HOW LONG will these last?  I have dried Oreganos and Stevia, and more that are over 2 years old and are as fragrant (and tasty) as the day I stored them.  A rule of thumb for any dried herb or spice is 6 - 12 months.  Go by taste and scent.  If you stored and dried them properly they do not go bad, they just start to loose them "oomph" requiring more to achieve the same flavoring.

My BACKUP drying method is our wonderful, intense sun.

[Pictured:  My red onion harvest, chopped and on the trays and then fully dried - they can shrink quite a bit.]

Any day the air temperatures are going to be in the mid-80s or higher with a clear bright sun, is a good day to dry in the sun.  I use the sun drying for large volumes of herbs or vegetables.  Although it would be great to have a refrigerator dedicated to drying, that is not going to happen :-)  So the sun helps me out.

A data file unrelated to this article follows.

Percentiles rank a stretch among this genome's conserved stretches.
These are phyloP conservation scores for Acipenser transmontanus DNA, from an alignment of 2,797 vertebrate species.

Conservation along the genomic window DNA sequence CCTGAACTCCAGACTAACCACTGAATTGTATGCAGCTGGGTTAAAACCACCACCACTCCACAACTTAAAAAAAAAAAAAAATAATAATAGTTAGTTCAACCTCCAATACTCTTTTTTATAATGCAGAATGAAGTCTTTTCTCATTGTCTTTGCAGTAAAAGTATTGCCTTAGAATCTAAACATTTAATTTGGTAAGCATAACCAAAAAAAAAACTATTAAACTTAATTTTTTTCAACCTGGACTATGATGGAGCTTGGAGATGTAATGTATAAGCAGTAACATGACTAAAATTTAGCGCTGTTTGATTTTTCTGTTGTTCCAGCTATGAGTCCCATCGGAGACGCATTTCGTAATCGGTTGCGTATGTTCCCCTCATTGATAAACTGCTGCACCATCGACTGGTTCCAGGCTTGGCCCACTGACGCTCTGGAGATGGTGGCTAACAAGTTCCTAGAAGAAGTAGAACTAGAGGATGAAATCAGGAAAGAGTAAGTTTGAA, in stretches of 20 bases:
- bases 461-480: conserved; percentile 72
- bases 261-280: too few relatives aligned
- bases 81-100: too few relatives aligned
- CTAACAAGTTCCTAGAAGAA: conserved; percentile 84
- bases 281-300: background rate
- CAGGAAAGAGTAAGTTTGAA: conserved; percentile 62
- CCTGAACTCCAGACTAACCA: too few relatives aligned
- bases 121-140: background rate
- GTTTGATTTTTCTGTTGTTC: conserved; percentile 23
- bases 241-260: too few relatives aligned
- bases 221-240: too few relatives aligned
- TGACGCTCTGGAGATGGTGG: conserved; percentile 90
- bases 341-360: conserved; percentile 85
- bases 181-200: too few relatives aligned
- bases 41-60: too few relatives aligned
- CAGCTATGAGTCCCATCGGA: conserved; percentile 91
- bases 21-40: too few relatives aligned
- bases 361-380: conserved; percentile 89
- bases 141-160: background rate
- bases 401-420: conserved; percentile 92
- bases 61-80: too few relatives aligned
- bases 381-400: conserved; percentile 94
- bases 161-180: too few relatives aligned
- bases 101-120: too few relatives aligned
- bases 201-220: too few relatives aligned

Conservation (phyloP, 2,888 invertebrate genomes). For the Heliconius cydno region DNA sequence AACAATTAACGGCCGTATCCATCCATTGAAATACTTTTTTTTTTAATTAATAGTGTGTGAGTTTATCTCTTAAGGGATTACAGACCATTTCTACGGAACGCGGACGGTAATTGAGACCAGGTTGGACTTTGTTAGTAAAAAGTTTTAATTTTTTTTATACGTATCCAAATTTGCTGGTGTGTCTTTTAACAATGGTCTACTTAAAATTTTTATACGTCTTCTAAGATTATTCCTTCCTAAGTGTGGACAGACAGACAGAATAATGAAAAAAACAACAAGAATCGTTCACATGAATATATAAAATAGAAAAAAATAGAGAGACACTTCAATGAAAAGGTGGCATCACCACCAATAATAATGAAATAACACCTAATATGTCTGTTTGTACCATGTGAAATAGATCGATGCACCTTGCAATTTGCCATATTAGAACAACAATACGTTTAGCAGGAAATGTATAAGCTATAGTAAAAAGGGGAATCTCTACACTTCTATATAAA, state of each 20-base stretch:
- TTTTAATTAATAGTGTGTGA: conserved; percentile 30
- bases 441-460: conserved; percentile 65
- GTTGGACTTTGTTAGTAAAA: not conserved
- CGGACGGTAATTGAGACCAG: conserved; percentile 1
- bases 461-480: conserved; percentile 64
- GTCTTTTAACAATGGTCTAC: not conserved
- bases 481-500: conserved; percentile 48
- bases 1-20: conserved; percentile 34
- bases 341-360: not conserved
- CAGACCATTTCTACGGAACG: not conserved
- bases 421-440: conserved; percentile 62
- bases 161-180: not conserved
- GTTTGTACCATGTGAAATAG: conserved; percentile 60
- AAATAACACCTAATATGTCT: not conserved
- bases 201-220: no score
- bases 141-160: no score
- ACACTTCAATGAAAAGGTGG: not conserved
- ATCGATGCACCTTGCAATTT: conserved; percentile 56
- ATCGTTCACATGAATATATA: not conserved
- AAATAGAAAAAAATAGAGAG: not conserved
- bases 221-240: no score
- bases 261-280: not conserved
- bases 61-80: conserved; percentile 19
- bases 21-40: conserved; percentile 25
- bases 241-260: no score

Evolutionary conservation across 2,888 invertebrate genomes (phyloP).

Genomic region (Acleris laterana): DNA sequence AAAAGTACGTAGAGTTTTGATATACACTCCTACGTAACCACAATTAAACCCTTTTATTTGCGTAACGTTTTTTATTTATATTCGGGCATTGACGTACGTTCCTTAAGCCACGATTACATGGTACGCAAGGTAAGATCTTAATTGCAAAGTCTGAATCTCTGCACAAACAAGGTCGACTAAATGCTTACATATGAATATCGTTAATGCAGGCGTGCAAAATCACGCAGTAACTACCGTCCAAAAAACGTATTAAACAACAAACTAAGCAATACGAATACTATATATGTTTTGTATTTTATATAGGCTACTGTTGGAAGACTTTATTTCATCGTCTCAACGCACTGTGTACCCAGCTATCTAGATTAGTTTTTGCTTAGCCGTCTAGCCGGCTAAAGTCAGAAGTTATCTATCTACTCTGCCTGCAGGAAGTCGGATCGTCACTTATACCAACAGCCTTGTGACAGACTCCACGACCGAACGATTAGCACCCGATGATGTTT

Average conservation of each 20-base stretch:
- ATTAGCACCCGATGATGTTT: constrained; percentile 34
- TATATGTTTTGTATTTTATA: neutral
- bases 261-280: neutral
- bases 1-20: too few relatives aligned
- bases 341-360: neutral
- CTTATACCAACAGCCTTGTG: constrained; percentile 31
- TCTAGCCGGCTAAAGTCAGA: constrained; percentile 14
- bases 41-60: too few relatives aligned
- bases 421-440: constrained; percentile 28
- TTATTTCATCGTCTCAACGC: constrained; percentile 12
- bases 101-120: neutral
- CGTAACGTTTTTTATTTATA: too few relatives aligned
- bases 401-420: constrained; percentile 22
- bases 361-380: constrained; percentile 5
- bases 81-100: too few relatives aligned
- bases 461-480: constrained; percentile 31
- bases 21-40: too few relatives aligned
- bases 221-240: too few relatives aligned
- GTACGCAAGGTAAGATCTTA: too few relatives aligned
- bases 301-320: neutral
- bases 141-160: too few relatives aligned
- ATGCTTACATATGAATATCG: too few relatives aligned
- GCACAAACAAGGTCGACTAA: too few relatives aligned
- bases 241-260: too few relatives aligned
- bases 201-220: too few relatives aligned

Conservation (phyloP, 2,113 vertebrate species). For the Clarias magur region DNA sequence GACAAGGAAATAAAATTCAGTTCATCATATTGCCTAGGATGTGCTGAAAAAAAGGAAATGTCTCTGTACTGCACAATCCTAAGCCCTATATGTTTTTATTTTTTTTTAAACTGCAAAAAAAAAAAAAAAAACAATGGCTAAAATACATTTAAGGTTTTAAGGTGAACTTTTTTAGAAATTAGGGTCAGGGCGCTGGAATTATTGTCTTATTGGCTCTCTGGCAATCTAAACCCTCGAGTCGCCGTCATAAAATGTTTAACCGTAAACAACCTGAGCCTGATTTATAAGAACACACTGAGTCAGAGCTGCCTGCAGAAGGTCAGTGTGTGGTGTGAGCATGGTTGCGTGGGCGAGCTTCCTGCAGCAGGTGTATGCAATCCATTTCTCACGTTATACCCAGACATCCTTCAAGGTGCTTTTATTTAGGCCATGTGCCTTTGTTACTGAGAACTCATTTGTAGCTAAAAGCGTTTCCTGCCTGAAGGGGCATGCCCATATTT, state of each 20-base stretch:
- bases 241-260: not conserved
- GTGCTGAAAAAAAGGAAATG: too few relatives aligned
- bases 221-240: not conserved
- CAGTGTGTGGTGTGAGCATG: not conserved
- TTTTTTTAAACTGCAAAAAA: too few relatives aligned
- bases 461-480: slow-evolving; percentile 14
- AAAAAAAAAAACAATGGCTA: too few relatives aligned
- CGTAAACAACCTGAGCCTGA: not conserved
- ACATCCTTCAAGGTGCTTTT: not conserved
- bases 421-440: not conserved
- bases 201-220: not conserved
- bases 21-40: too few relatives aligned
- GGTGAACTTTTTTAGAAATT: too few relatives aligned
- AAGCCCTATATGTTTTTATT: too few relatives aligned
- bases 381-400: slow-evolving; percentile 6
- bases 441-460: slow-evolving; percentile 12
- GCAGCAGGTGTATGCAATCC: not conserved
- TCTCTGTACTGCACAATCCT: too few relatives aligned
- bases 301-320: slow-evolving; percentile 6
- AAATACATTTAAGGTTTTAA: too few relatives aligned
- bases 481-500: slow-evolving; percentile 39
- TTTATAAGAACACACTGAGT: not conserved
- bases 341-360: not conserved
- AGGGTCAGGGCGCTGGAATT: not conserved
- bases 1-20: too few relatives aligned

I have a set of electric dehydrator trays (Only no motor) I picked up at a yard sale some years ago to expand the amount of drying space.

Place your rinsed herbs or chopped vegetables on trays, lined with aluminum foil or parchment paper (metal trays helps the drying process), and place in the sun.  Cover lightly with either paper towels or one of those picnic net covers.  Depending on how much you are drying it may take more than 1 day.  BUT bring in the trays at night to keep the food from reabsorbing moisture.

You can even get creative with your drying.  Dry several herbs together, in small amounts.  When they are finished drying, crush together to form your own blend.  SMALL amounts means you will use these blends up before the crushed herbs loose their oomph.

Taking the combination possibilities one step further dried, celery, carrots, onions, bell pepper, and herbs together to create my own salt-free vegetable bouillon, which turned out so awesome I which I had the ability to send you a sniff of it!  I used my spice grinder to get it down to a nice coarse powder.

Read up on my prior post on sun drying here

And how I sun dried my Roselle here..